Not long after Tex’ death, Keith, Robbie and Doug decided the best way to honour their brother was to complete the TA ride in his honour. It was on the ‘list’ for all of them to tick off at some stage anyway, so discussions and plans began to take shape.
However, within 10 months of the passing of Tex, tragedy would once again stand in the way of the three brothers completing the TA ride together. This time, before it had even begun, Keith was to suffer a sudden and fatal heart attack while out on a casual cycle ride on the roads, close by his beloved Coromandel Town.
Keith’s passing came as a huge shock to not only the Stephenson family, but also the community of Coromandel Town. His overwhelming contribution to the town and its people through many years of voluntary activity and being a long-term community board member are legendary, and are deserving of far more words than this story will allow.
“To lose two brothers in such a short space of time was hard to comprehend and started to impact on our decision making,” commented Robbie. “Do you suddenly stop doing all the things that basically connected us as a family or do you continue on knowing that both Tex and Keith were doing what they loved and would want us to continue?” asks Robbie. That was the burning question. It was Doug who initially started the conversation about carrying on with the TA ride in memory of now two fallen brothers. “I then made a promise and commitment to Tex’s family that if he couldn’t make it to Bluff, then his bike definitely should and would. We were similar in build and height, so riding his bike was no issue technically and I felt somewhat honoured and privileged to be given the bike to ride by Tex’s family. It was like we were all on this journey together”.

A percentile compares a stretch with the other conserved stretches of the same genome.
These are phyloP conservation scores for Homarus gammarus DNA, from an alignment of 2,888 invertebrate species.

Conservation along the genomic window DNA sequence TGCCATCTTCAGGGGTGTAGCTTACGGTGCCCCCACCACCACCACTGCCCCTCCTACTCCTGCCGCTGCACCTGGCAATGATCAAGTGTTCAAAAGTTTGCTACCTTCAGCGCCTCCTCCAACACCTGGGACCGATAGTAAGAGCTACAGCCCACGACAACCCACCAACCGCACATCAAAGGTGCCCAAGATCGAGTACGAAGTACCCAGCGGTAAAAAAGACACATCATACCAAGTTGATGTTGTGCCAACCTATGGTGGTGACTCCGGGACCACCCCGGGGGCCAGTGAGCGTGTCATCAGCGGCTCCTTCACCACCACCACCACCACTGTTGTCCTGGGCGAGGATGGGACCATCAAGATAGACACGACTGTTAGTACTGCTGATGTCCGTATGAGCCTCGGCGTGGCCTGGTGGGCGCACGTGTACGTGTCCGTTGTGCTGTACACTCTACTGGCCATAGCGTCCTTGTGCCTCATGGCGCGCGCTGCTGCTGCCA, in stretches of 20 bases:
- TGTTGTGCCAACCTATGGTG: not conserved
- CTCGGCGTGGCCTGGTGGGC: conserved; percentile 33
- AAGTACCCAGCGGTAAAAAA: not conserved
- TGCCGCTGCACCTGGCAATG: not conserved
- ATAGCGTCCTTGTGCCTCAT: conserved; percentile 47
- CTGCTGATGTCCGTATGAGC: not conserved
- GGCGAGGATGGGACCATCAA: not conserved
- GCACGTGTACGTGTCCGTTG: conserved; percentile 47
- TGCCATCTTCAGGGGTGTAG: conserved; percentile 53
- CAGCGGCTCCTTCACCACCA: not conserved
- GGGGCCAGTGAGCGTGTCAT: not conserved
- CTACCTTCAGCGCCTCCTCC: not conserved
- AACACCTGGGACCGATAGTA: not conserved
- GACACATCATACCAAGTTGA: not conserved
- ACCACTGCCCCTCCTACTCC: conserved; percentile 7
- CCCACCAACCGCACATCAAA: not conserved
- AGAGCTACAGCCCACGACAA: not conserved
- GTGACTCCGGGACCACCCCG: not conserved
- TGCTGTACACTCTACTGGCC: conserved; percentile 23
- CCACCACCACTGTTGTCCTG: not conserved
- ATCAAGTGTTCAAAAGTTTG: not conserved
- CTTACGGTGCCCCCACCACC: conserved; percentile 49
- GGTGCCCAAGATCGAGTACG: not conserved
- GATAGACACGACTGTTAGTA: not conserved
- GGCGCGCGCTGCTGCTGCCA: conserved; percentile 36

So, with some solid training in their legs and bags packed, Robbie and Doug, along with a mate Julian from Christchurch, assembled in Red Beach north of Auckland on 14 February this year, excited but also a little apprehensive, about what the planned 30 odd days ahead would bring.
Nothing could have prepared them for what actually was in store. It wasn’t personal health crises but incredibly heavy rain, followed by extensive flooding and a cyclone called Gabriele that took aim at the North Island.